Mystery theater: Why is wheelchair utilization down?


Provider Rick Perrotta says his wheelchair business is down about 30% for the first four months of this year compared to last year, but he's not sure why.

"The way our  business is set up, our monthly revenues are very stable," said Perrotta, president of Network Medical Supply in Charlotte, N.C., which specializes in standard power wheelchairs and repairs. "They're going to vary, maybe, 15% above average on a good month and 10% below average on a bad month. But 30%—never."

Perrotta says he hasn't lost any referral sources or patients. And for the past year,  Medicare reimbursement and documetnation requirements have remained relatively constant. Maybe it was the colder-than-usual winter?

"When it's cold, people aren't thinking about wheelchairs," Perrotta said. "But by April, we should have been gangbusters and we weren't."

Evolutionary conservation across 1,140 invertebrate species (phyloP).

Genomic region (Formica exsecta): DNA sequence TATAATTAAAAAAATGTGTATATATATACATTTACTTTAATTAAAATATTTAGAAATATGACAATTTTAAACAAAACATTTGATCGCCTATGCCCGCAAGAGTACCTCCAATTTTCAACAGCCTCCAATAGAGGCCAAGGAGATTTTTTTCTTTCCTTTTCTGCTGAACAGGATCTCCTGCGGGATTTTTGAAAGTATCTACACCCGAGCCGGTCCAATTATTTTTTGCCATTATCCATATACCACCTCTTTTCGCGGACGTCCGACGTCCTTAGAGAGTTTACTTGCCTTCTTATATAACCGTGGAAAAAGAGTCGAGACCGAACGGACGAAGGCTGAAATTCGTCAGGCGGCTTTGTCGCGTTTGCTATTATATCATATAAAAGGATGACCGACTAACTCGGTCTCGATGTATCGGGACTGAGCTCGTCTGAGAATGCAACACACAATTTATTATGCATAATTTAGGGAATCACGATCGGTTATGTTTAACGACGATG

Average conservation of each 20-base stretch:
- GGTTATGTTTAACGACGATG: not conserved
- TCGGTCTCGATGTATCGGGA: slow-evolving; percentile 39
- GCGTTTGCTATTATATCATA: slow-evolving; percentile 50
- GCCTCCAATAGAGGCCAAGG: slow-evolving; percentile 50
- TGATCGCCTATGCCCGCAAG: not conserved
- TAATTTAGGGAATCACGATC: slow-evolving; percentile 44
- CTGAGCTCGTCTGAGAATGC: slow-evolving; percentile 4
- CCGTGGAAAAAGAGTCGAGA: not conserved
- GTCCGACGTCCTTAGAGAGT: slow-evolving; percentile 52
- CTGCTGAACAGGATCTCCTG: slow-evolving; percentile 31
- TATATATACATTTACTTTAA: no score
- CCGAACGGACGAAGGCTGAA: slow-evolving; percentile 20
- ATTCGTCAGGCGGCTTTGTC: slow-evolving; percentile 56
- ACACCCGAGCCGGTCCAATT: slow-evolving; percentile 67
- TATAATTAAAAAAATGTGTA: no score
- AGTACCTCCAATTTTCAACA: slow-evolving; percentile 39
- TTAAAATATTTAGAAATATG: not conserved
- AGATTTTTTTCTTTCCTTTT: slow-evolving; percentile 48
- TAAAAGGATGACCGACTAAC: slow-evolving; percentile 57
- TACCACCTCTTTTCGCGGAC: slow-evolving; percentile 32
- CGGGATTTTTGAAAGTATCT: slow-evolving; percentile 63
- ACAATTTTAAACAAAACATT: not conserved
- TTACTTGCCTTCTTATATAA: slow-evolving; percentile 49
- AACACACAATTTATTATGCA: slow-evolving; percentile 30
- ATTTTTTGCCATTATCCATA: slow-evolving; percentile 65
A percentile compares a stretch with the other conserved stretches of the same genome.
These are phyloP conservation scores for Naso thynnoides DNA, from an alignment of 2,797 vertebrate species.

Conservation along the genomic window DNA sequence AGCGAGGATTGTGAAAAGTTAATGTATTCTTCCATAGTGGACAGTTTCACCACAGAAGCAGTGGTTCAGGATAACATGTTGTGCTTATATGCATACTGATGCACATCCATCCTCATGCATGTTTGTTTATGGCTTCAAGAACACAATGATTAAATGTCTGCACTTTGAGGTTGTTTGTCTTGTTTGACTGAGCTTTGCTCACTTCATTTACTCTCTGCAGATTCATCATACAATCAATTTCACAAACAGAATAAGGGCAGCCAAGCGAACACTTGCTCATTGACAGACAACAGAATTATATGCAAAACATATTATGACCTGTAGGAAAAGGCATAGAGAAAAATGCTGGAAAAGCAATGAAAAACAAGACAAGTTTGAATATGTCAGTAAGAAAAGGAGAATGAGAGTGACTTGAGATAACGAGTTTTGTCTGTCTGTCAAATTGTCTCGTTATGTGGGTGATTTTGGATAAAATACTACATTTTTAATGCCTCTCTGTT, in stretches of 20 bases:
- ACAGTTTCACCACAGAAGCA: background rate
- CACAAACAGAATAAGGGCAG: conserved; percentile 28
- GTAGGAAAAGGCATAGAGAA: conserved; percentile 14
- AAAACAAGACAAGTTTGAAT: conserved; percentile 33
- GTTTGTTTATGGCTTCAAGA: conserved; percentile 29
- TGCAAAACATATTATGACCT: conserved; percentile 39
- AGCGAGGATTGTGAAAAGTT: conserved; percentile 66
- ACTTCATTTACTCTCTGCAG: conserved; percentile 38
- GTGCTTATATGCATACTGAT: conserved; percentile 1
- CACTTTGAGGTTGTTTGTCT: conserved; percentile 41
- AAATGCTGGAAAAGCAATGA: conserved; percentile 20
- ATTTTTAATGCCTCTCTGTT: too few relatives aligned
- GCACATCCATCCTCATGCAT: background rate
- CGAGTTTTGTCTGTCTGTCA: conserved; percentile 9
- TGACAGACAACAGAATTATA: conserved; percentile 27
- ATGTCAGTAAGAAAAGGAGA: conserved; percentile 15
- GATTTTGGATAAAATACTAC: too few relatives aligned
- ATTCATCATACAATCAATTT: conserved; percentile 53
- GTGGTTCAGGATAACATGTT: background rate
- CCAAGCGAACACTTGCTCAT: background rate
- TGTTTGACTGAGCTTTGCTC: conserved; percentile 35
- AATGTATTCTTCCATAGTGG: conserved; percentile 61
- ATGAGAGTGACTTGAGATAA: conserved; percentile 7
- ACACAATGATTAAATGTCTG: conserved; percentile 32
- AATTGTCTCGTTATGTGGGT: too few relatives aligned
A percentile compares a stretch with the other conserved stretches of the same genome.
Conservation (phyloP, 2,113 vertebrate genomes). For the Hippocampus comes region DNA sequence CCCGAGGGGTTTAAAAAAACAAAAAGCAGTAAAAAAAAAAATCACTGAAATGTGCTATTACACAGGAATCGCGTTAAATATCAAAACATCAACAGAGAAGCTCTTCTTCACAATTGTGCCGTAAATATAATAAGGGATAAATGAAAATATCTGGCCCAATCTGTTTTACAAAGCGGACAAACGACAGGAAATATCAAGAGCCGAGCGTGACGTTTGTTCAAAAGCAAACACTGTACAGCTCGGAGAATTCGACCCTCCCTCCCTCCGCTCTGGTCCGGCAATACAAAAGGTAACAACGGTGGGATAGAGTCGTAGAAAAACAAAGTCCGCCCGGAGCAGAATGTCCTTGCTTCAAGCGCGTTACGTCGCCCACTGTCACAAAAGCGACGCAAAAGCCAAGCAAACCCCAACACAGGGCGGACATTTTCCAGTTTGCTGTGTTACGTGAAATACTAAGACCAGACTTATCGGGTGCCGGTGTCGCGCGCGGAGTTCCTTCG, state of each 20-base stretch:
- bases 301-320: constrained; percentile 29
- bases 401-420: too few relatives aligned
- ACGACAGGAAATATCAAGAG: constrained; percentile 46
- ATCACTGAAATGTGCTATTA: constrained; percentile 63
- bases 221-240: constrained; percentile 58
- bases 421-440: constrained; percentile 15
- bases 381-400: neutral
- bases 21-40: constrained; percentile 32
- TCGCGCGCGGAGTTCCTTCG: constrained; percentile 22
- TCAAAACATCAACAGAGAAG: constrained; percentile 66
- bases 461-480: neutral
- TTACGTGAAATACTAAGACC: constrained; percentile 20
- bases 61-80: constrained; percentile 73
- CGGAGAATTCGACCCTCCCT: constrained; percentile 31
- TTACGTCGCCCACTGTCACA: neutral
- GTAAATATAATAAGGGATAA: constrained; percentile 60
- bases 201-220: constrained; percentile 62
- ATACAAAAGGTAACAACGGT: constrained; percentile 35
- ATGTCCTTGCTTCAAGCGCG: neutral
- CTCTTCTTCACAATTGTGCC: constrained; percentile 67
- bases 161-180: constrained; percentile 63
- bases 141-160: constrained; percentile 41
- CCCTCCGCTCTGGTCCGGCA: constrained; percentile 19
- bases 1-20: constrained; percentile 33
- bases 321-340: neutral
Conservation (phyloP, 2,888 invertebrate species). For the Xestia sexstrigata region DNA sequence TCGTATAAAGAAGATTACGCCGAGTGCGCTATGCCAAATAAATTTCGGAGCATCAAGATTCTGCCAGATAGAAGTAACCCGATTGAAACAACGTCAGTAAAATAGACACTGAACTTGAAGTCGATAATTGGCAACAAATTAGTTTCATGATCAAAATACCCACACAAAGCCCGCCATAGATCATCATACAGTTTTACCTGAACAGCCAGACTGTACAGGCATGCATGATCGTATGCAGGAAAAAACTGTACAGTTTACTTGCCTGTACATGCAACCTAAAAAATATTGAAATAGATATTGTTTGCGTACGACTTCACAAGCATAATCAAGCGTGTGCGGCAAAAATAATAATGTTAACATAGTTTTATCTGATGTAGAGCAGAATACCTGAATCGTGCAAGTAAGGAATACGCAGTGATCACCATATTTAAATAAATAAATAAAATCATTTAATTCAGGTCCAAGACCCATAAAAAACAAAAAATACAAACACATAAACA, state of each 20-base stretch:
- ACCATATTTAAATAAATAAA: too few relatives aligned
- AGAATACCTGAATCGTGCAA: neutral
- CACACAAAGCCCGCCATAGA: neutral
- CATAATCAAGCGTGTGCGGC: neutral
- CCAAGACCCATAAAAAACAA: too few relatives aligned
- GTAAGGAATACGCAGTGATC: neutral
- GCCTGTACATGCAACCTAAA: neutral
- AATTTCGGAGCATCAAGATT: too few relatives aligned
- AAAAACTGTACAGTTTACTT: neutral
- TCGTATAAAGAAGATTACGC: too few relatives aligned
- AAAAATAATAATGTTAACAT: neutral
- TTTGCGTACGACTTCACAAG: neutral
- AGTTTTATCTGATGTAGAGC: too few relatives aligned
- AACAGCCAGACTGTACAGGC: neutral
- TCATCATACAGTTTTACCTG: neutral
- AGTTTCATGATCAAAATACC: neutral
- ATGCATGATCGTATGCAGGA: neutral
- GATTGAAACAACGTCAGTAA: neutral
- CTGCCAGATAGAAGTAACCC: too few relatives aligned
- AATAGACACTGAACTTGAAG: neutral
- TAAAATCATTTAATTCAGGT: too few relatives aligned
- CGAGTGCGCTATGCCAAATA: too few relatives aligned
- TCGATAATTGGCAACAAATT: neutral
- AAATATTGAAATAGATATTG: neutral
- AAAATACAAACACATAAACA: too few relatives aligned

A look at the  utilization data that HME News obtains each month from CMS through the Freedom of Information Act (FOIA) shows Perrotta may not be alone. Here's a comparison of the number of allowed beneficiaries for standard power wheelchairs (K0823) in January 2009 vs. January 2010 for the four jurisdictions:

Jurisdiction A: 1292 to 1327, up 2.7%

Jurisdiction B: 1818 to 1848, up 1.6%

Jurisdiction C: 5533 to 4730, down 15%

Jurisdiction D: 3234 to 2453, down 24%.

Perrotta's in Jurisdiction C, which means he's not alone but he's probably suffering more than most.

Provider Tim Pederson says "I do sense some softening on the consumer power side."

"I think it has to do with increased scrutiny," said Pederson, CEO of WestMed Rehab in Rapid City, S.D., which provides both standard and complex wheelchairs. "Physicians are being more wary about what they're prescribing. There's some hesitation on their part."

Perrotta says his revenues are up for May and June. They're down about 15% instead of 30%.

"We're still not where we should be," he said. "I'm scratching my head."

Liz Beaulieu